Oklahoma prepares to kill man for teacher’s murder in 1985

Oklahoma is preparing to kill a man Thursday for the 1985 shooting death of an Oklahoma City-area schoolteacher after federal courts dismissed claims that the state’s three-drug lethal injection method is unconstitutional.

Bigler Stauffer II, 79, is scheduled to receive a lethal injection at 10 a.m. at Oklahoma State Penitentiary in McAllister. Stauffer will be the first person killed in Oklahoma John Grant Cramps on the gurney and vomited during his lethal injection in October when the state ended its six-year execution moratorium due to concerns over its protocol.

Stauffer maintains his innocence in the attack in which Linda Reeves was killed and his boyfriend Doug Evans was seriously injured.

He and his lawyers argued in court filings that the state’s three-drug execution method risks unconstitutional pain and suffering and that Stauffer should be included among other death row plaintiffs in a federal lawsuit challenging the protocol. but his Request for a stay on execution was denied by a federal district judge and the US Court of Appeals for the 10th Circuit. A final appeal was pending in the US Supreme Court on Wednesday.

Stauffer was convicted in 2003 and sentenced to death after his first conviction and death sentence was reversed. Feather Parole board hearing last month, He said that Evans was shot because the two men fought over a gun at the Evans home, and that Reeves was dead when he arrived.

“I wasn’t there when Linda Reeves was shot,” Stauffer told the board during a video from prison. “I am completely innocent of the murder of Linda Reeves and my heart goes out to the family of Linda Reeves who are suffering as a result of her murder.”

Prosecutors said Stauffer went home to borrow a gun from Evans, then fatally shot and wounded Evans to gain access to Evans’ $2 million life insurance policy. At the time, Stauffer was dating Evans’ ex-wife.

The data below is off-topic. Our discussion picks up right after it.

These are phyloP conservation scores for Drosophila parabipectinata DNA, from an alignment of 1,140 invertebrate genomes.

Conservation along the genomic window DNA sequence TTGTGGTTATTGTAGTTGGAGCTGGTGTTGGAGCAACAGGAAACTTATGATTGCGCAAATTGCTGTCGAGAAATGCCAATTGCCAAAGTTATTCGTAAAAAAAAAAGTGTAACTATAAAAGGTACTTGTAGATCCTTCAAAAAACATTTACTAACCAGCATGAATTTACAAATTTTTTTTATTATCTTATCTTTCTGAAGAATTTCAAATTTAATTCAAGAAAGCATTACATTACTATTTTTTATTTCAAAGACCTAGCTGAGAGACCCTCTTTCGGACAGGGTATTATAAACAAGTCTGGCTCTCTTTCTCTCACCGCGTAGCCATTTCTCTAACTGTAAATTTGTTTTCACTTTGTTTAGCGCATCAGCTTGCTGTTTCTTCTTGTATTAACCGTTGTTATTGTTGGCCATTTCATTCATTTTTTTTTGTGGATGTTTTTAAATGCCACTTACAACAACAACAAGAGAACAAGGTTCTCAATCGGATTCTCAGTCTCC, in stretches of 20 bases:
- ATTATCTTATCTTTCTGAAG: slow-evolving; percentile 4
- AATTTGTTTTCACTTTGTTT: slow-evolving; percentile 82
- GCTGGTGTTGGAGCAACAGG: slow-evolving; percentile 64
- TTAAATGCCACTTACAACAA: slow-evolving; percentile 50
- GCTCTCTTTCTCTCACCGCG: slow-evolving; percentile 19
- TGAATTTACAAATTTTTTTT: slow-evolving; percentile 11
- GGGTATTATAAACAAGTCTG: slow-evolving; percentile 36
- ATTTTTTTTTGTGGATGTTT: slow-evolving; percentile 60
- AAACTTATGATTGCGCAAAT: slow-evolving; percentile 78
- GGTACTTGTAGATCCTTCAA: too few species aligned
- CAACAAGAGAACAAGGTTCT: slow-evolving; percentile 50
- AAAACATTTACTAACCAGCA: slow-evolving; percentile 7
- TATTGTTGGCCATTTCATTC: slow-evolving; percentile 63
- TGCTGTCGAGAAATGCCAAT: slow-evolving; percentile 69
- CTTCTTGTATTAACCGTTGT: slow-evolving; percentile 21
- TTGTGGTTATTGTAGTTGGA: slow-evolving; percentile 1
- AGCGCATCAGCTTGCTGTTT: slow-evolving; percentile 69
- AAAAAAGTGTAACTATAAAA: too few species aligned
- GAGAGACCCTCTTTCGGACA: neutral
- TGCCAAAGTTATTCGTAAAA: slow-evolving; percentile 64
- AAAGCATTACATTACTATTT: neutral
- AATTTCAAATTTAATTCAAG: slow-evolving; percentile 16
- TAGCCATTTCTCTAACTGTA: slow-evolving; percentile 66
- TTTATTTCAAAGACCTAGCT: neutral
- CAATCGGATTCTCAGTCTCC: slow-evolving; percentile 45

Despite being shot three times with a .38-caliber pistol, including once in the face, Evans survived and testified against Stauffer.

Stauffer’s heinous actions against Doug and Linda, her lies and manipulations in the years to come, and her complete lack of grief and remorse for the hurt she caused, should determine a conclusion—the jury’s death sentence. should be done,” the state clemency and parole board for lawyers asked to deny Stauffer’s request for clemency.

Several board members expressed concern about the state’s ability to humanely execute people. But Republican Gov. Kevin Stitt Ultimately the board’s recommendation was rejected. That Stit commuted Stauffer’s sentence to life in prison without parole.

stit did Pardon another death row prisonerJulius Jones, hours before his scheduled execution last month, commuted his sentence to life in prison without the possibility of parole. That case had sparked uproar and protests more than 20 years ago over suspicions about his guilt in the murder of a businessman.

Corrections Department spokesman Josh Ward said executions in Oklahoma are usually held in the evening, but prison officials moved Stauffer’s execution to 10 a.m. to return the prison to normal operation.

“It was a logical decision,” Ward said. “It’s still a functioning maximum security prison … and we need to get back to normal operations as soon as possible.”

Oklahoma had one of the busiest death halls in the country until Problems in 2014 and 2015 led to a real postponement. Richard was glossip just hours away from being executed It was in September 2015 when the prison authorities realized that they had received the wrong deadly drug. It was later discovered that the same wrong drug was used Hanging a prisoner in January 2015,

The drug mix-up followed a failed execution in April 2014 in which prisoners Clayton Lockett struggled on a gurney 43 minutes before dying of his lethal injection – and after the state’s prison head ordered the executioners to stop.